... This is another good example of well-known US practice of resorting to double standards, something much talked about these days. Washington is obviously trying to push Russia out of Europe, undermine the economic ties between Russia and the United States and make Europeans join the Transatlantic Free Trade Zone (TAFTA) making their economies become overtly or covertly dependent on the US.

According to Italian La Bussola Quotidiana, the US exerts pressure on the European Union in order to achieve three goals: to reduce the European dependence on Russian gas, to make the EU suspend trade ties with Moscow, especially the dual purpose goods, and to make the European Union increase its military spending.

The US wants Europe to use shale gas which is more costly than the Russian pipeline energy supplies. Europeans are to pay for Euro Atlantic solidarity to enrich US energy corporations. In other words, the EU is to pay tribute to the United States. If it does, then who should Moscow talk to in Europe?

If transatlantic partnership presupposes higher gas prices, the European economy will become less competitive increasing its dependence on the United States. Russia will invest into Asia. The implementation of Asian projects will take years. The United States will be an undisputable winner. Now what will the European Union get? Nobody has said anything in concrete terms about it, neither economists, nor politicians.

The Russian military-industrial cooperation has been going upward in recent years: Italy has acquired Lince blast-resistant armored patrol vehicles produced in Russia under license, France has signed a contract for selling two Mistral amphibious assault ships. As in the case of energy sector, the United States pursues the same goal – to squeeze Russia out and make Europeans buy what is produced in America turning the European Union into a market to consume US-made goods...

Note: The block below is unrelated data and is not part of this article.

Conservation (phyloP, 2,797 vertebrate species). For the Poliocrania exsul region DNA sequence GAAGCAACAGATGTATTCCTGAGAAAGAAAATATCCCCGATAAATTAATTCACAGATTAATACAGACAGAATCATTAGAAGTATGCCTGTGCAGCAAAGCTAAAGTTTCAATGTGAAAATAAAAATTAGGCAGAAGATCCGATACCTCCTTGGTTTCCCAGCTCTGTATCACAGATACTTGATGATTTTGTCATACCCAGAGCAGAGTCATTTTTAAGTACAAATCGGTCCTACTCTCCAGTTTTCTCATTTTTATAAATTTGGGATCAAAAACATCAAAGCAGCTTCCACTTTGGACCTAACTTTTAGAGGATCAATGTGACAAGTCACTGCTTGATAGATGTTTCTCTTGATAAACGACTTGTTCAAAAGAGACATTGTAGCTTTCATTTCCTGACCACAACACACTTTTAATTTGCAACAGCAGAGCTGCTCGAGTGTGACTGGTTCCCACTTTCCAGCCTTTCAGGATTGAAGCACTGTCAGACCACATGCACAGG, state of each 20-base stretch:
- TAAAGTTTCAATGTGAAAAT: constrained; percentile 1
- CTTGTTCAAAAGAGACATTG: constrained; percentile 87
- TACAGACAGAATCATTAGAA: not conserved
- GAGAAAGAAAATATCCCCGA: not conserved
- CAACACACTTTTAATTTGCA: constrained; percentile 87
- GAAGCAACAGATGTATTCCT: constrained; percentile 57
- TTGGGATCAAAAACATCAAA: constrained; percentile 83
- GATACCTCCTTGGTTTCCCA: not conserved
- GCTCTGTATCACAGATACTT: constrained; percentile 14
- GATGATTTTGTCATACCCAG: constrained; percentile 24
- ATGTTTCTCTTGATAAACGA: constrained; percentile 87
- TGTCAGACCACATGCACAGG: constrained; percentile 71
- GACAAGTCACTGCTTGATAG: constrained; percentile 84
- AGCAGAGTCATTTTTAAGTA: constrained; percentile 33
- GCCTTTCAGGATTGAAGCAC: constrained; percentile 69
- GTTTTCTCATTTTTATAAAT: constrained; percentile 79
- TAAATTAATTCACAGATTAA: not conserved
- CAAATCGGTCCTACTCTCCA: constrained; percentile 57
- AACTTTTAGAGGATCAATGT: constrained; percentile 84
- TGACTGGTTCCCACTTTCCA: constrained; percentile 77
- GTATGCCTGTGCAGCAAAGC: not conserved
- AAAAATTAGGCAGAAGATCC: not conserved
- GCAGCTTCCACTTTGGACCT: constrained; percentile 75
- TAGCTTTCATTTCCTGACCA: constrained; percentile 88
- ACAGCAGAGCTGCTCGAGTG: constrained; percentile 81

Anonymous said...

Another nail in coffin of US empire

The economic union signed this week between Russia and its near neighbors, Belarus and Kazakhstan, spells another nail in the coffin of the waning US global hegemony.

Russian President Vladimir Putin signed off on the Eurasian Economic Union in the Kazakh capital, Astana, along with his counterparts, Alexander Lukashenko and Nursultan Nazarbayev.

There was evident, sincere camaraderie between the three leaders. Putin called the new union a “landmark of historic significance” while the Kazakh leader Nazarbayev declared “a new geopolitical reality of the 21st century is born.”

This is no exaggeration. The Eurasian Economic Union (EEU), which comes into effect in January 2015, is another sign of the paradigm shift in the global economy and international relations. This shift heralds the rise of the European-Asian axis and the further demise of the crumbling US-dominated West.

The signing of the EEU this week follows the strategic energy partnership between Russia and China that came into being last week. The latter entails the coupling of the world’s biggest oil and gas producer with the globe’s largest market.

Of crucial importance, these Eastern alignments integrate not just energy, but wider aspects of trade, finance and military alliance. Moreover, the gradual integration is outside the US dollar system and thus will greatly undermine the long-abused American hegemony over the rest of the world.

The Eurasian pivot in world affairs embodied by the signing in Astana this week is not an isolated moment. It represents a dynamic of huge re-orientation, away from the US-dominated West.

Other countries that are aiming to join the EEU include the former Soviet states of Armenia, Tajikistan, Uzbekistan and Kyrgyzstan. In a few years’ time, it is not difficult to foresee how this oil and gas-rich region could evolve into a new energy bloc that would eventually oust the Saudi-dominated OPEC cartel. OPEC is a lynchpin in the US dollar monopoly over international trade...
The EEA is based on mutual sovereignty and a genuine partnership to develop economies and societies along democratic principles, led by governments that are committed to serve the good of their people – as opposed to the Western servility to an elite financial oligarchy. The EEA is a government-planned management of agriculture, commerce, energy, labor and capital to serve the interests of social development and the needs of the real economy.